2. Set boundaries for yourself. We often think of this is in boundaries that you tell your high conflict ex-partner about but it isn’t. These are boundaries that you are going to set just for you that you don’t have to let your ex-partner know. This can be that you won’t defend yourself. You won’t respond to messages right away, or you will only meet your ex-partner for child transfer with other people present. Having boundaries can keep you from reacting in a high conflict manner and may help reduce his or her high conflict tendencies.
  3. Discuss things with your child. If your ex-partner is badmouthing you, it is important to not badmouth your ex back to the child, but neither should you just ignore the badmouthing. Kids can become scared by things said and if you don’t discuss it, they could believe it as truth. Discuss what was said, their emotions about it and if it was true, or partially true. You can tell them that their other parent is upset with you and sometimes, even adults say mean, hurtful things when they are upset. 

In the end, high conflict is not good for anyone in the relationship so it is important for you to correct these things before they go too far. Find ways to communicate with your co-parent through mediation or a mediation app like 2houses so you don’t feed into each other’s emotions. Once you can manage those conflicts quickly and efficiently, you can focus on enjoying the new dynamic you have with your children as a co-parent.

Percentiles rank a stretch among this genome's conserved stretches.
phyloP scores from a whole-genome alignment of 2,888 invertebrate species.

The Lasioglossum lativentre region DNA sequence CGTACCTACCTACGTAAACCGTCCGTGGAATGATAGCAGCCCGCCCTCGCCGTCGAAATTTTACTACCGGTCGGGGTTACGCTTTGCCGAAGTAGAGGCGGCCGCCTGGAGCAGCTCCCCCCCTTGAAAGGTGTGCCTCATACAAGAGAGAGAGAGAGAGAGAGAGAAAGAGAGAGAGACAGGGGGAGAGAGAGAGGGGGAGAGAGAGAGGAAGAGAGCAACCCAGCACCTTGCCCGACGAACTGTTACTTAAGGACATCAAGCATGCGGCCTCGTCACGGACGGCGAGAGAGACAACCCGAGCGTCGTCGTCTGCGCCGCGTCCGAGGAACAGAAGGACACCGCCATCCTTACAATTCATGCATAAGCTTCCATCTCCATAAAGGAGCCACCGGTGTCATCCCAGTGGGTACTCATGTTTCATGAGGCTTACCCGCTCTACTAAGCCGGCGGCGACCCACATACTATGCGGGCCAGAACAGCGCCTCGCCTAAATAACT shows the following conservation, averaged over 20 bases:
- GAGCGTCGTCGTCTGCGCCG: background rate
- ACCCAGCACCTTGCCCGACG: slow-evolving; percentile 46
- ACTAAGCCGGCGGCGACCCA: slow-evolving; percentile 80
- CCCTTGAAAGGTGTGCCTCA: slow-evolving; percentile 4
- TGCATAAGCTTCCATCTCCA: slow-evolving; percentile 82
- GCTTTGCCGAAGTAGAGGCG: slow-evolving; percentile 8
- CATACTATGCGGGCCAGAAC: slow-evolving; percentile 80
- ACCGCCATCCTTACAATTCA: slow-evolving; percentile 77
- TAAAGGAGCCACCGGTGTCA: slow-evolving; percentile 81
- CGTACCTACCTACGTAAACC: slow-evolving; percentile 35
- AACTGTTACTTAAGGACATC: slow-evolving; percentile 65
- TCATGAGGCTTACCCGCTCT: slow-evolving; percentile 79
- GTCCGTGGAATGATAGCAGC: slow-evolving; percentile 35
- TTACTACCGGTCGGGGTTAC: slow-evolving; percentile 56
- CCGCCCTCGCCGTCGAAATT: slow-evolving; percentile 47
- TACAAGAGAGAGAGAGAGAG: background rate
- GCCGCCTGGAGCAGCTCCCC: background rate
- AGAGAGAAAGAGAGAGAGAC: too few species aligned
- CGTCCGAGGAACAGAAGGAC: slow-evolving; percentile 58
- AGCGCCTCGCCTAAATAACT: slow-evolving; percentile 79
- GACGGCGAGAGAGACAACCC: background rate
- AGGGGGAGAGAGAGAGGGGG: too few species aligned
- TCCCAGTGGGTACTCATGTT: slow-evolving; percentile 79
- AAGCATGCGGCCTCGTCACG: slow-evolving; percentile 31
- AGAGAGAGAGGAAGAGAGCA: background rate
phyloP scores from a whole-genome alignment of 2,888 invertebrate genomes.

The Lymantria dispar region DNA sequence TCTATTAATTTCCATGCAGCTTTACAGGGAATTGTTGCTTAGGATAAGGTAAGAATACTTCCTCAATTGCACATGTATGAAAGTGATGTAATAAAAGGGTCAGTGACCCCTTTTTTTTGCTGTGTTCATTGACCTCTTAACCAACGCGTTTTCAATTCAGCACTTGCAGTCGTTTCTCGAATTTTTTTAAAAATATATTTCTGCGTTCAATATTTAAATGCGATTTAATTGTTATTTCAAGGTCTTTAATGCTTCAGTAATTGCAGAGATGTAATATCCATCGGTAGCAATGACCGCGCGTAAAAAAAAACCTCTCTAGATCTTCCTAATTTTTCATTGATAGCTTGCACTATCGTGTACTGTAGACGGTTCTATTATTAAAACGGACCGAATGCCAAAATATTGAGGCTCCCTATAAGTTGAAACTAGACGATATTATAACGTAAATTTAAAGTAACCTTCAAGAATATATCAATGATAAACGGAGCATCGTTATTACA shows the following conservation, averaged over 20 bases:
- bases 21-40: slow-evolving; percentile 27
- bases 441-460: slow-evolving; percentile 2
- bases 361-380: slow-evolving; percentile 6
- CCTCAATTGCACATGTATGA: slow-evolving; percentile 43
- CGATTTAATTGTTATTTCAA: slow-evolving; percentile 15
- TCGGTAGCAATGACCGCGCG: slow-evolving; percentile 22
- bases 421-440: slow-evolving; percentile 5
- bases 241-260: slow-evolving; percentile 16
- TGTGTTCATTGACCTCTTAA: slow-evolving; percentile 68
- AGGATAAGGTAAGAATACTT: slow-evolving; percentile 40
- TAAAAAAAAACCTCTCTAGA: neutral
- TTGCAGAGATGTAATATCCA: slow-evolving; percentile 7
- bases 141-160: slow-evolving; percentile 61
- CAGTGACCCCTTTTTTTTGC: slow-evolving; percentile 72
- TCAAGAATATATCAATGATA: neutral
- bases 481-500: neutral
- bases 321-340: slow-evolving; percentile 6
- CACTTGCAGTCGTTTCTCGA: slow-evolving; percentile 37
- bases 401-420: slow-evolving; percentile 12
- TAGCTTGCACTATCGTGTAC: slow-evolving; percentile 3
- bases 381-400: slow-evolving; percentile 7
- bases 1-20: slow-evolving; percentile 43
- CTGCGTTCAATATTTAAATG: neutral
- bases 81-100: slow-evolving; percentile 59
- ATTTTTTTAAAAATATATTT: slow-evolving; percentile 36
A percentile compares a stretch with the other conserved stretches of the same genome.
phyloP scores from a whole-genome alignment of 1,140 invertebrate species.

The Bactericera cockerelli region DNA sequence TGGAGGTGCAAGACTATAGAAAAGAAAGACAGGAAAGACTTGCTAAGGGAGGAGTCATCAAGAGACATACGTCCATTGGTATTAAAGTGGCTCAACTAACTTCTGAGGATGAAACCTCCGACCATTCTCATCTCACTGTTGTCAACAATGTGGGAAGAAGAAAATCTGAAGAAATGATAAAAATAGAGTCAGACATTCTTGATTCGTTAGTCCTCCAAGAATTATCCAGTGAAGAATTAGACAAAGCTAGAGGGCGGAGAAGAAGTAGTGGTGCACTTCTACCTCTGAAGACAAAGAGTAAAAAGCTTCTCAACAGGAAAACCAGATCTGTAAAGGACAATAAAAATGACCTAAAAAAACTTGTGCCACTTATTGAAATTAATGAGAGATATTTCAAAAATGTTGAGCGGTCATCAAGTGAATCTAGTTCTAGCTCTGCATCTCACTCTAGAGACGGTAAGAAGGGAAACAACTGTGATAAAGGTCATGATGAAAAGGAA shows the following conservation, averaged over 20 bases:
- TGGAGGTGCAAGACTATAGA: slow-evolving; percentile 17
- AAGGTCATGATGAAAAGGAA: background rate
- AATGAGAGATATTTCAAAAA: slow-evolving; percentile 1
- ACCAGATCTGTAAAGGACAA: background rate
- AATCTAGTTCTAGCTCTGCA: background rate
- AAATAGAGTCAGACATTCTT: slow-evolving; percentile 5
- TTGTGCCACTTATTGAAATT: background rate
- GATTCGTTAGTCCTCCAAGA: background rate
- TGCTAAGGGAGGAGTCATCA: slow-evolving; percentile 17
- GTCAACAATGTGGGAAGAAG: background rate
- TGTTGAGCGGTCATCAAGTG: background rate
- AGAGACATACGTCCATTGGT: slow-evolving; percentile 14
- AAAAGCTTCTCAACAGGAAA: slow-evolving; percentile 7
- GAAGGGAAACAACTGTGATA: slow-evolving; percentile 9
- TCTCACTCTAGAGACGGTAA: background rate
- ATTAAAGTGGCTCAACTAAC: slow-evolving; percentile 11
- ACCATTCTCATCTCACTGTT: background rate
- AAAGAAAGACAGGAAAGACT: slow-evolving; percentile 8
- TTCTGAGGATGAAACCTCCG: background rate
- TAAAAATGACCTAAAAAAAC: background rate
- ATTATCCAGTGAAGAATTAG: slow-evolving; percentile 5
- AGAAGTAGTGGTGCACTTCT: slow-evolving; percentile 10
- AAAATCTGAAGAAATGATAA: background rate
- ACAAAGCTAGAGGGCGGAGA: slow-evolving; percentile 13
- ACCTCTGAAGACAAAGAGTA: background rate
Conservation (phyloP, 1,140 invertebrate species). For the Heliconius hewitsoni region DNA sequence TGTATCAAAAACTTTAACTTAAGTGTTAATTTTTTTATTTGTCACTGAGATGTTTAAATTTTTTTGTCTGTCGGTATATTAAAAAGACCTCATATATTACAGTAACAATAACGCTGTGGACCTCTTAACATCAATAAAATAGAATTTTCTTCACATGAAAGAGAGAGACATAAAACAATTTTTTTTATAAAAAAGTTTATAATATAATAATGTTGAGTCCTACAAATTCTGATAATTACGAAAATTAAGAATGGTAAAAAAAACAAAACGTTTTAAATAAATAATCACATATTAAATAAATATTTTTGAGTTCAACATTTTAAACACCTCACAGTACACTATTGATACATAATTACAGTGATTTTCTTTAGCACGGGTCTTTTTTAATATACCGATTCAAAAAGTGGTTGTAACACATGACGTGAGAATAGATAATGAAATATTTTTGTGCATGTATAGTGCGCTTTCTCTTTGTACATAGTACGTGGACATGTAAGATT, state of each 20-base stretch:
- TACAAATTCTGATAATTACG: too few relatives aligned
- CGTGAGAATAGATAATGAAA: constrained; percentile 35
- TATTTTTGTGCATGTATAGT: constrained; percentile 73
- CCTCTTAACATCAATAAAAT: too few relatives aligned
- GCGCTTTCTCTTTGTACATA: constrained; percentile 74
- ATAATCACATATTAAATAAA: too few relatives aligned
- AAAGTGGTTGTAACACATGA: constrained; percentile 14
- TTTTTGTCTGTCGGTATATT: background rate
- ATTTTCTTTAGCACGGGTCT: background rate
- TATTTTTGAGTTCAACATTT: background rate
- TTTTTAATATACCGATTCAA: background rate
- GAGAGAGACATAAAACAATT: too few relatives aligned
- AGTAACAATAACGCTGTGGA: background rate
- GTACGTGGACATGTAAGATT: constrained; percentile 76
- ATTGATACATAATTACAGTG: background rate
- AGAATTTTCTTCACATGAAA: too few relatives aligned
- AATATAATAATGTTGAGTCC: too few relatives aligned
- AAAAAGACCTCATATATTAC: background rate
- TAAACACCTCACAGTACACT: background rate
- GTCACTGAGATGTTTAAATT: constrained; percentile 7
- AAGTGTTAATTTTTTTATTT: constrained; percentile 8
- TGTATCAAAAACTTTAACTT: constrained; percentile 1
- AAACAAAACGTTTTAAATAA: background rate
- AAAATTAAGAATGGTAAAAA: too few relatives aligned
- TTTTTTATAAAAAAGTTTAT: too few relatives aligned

Why 2houses?

We are a co-parenting facilitator!


A calendar for everyone, getting organised when you’re divorced is a priority. 2houses provides you an online shared schedule, with many editing, adding, and sync features.


For us, as divorced parents, the financial topic is most of the time a conflict topic. Now, 2houses manages all expenses from each parent, keeps you informed on the situation, day after day, coins after coins.


Communication is key, this is why 2houses offers you an online messaging tool, simple, efficient and secure.


The journal is your quick family social network. You can easily share all information, news, photos, videos, and even your children’s funny quotes. The family is never far away, no matter where you are geographically located.

And many more features!

Try 2houses for your family

We offer a 14-day trial to test our services and start improving your family life!